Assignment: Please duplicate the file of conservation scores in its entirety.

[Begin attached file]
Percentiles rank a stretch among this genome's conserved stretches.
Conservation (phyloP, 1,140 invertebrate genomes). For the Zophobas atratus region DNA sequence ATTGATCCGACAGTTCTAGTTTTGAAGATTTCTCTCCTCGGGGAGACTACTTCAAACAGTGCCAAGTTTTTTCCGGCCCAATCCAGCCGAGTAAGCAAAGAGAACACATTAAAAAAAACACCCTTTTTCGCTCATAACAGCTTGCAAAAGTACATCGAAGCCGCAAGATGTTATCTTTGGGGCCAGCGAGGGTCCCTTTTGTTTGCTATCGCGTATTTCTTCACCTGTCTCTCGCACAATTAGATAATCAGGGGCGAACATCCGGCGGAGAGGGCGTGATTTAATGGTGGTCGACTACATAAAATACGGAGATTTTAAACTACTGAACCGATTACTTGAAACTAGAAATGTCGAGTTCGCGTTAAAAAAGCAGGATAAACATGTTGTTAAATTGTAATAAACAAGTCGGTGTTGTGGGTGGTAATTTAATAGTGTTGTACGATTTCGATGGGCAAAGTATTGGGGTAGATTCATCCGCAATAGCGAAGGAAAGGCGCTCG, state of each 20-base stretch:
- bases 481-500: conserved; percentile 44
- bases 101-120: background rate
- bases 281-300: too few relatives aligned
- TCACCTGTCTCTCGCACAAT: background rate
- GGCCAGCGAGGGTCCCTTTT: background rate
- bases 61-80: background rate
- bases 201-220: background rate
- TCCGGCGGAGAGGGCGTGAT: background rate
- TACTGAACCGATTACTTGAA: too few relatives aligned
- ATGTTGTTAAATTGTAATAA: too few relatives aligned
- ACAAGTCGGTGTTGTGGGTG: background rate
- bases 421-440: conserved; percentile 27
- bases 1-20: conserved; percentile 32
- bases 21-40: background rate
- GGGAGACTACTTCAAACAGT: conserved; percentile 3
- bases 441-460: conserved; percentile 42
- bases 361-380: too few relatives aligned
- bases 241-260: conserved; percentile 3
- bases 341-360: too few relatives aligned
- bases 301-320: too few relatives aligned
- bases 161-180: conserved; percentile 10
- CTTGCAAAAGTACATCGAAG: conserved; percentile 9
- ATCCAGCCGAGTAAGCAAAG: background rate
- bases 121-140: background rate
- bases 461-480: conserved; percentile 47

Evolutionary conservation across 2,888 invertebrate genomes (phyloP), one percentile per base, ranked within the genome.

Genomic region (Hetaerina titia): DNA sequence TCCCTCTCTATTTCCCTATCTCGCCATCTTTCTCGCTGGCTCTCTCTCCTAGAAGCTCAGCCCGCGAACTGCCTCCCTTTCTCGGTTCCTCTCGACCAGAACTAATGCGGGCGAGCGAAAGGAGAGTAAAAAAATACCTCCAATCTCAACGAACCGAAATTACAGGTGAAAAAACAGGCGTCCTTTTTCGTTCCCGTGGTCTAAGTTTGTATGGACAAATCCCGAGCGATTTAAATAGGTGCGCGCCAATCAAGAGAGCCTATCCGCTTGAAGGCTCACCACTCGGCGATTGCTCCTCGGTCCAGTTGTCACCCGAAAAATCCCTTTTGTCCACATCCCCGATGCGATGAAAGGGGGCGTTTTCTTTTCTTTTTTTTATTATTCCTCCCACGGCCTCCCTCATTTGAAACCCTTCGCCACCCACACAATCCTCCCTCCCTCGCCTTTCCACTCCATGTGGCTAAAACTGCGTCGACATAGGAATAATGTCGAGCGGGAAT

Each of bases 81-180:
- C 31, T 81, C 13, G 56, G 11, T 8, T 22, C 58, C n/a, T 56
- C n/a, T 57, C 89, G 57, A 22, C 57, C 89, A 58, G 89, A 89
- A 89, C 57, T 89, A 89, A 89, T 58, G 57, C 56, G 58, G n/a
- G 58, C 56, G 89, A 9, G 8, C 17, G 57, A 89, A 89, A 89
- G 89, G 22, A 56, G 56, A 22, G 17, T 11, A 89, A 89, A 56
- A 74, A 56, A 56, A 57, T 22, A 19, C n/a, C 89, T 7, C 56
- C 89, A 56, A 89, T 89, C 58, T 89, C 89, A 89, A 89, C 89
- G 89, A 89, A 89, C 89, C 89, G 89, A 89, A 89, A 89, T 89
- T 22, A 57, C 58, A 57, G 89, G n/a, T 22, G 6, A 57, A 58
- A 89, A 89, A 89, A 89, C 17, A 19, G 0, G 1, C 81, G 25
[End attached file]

Percentiles rank a stretch among this genome's conserved stretches.
Conservation (phyloP, 1,140 invertebrate genomes). For the Zophobas atratus region DNA sequence ATTGATCCGACAGTTCTAGTTTTGAAGATTTCTCTCCTCGGGGAGACTACTTCAAACAGTGCCAAGTTTTTTCCGGCCCAATCCAGCCGAGTAAGCAAAGAGAACACATTAAAAAAAACACCCTTTTTCGCTCATAACAGCTTGCAAAAGTACATCGAAGCCGCAAGATGTTATCTTTGGGGCCAGCGAGGGTCCCTTTTGTTTGCTATCGCGTATTTCTTCACCTGTCTCTCGCACAATTAGATAATCAGGGGCGAACATCCGGCGGAGAGGGCGTGATTTAATGGTGGTCGACTACATAAAATACGGAGATTTTAAACTACTGAACCGATTACTTGAAACTAGAAATGTCGAGTTCGCGTTAAAAAAGCAGGATAAACATGTTGTTAAATTGTAATAAACAAGTCGGTGTTGTGGGTGGTAATTTAATAGTGTTGTACGATTTCGATGGGCAAAGTATTGGGGTAGATTCATCCGCAATAGCGAAGGAAAGGCGCTCG, state of each 20-base stretch:
- bases 481-500: conserved; percentile 44
- bases 101-120: background rate
- bases 281-300: too few relatives aligned
- TCACCTGTCTCTCGCACAAT: background rate
- GGCCAGCGAGGGTCCCTTTT: background rate
- bases 61-80: background rate
- bases 201-220: background rate
- TCCGGCGGAGAGGGCGTGAT: background rate
- TACTGAACCGATTACTTGAA: too few relatives aligned
- ATGTTGTTAAATTGTAATAA: too few relatives aligned
- ACAAGTCGGTGTTGTGGGTG: background rate
- bases 421-440: conserved; percentile 27
- bases 1-20: conserved; percentile 32
- bases 21-40: background rate
- GGGAGACTACTTCAAACAGT: conserved; percentile 3
- bases 441-460: conserved; percentile 42
- bases 361-380: too few relatives aligned
- bases 241-260: conserved; percentile 3
- bases 341-360: too few relatives aligned
- bases 301-320: too few relatives aligned
- bases 161-180: conserved; percentile 10
- CTTGCAAAAGTACATCGAAG: conserved; percentile 9
- ATCCAGCCGAGTAAGCAAAG: background rate
- bases 121-140: background rate
- bases 461-480: conserved; percentile 47

Evolutionary conservation across 2,888 invertebrate genomes (phyloP), one percentile per base, ranked within the genome.

Genomic region (Hetaerina titia): DNA sequence TCCCTCTCTATTTCCCTATCTCGCCATCTTTCTCGCTGGCTCTCTCTCCTAGAAGCTCAGCCCGCGAACTGCCTCCCTTTCTCGGTTCCTCTCGACCAGAACTAATGCGGGCGAGCGAAAGGAGAGTAAAAAAATACCTCCAATCTCAACGAACCGAAATTACAGGTGAAAAAACAGGCGTCCTTTTTCGTTCCCGTGGTCTAAGTTTGTATGGACAAATCCCGAGCGATTTAAATAGGTGCGCGCCAATCAAGAGAGCCTATCCGCTTGAAGGCTCACCACTCGGCGATTGCTCCTCGGTCCAGTTGTCACCCGAAAAATCCCTTTTGTCCACATCCCCGATGCGATGAAAGGGGGCGTTTTCTTTTCTTTTTTTTATTATTCCTCCCACGGCCTCCCTCATTTGAAACCCTTCGCCACCCACACAATCCTCCCTCCCTCGCCTTTCCACTCCATGTGGCTAAAACTGCGTCGACATAGGAATAATGTCGAGCGGGAAT

Each of bases 81-180:
- C 31, T 81, C 13, G 56, G 11, T 8, T 22, C 58, C n/a, T 56
- C n/a, T 57, C 89, G 57, A 22, C 57, C 89, A 58, G 89, A 89
- A 89, C 57, T 89, A 89, A 89, T 58, G 57, C 56, G 58, G n/a
- G 58, C 56, G 89, A 9, G 8, C 17, G 57, A 89, A 89, A 89
- G 89, G 22, A 56, G 56, A 22, G 17, T 11, A 89, A 89, A 56
- A 74, A 56, A 56, A 57, T 22, A 19, C n/a, C 89, T 7, C 56
- C 89, A 56, A 89, T 89, C 58, T 89, C 89, A 89, A 89, C 89
- G 89, A 89, A 89, C 89, C 89, G 89, A 89, A 89, A 89, T 89
- T 22, A 57, C 58, A 57, G 89, G n/a, T 22, G 6, A 57, A 58
- A 89, A 89, A 89, A 89, C 17, A 19, G 0, G 1, C 81, G 25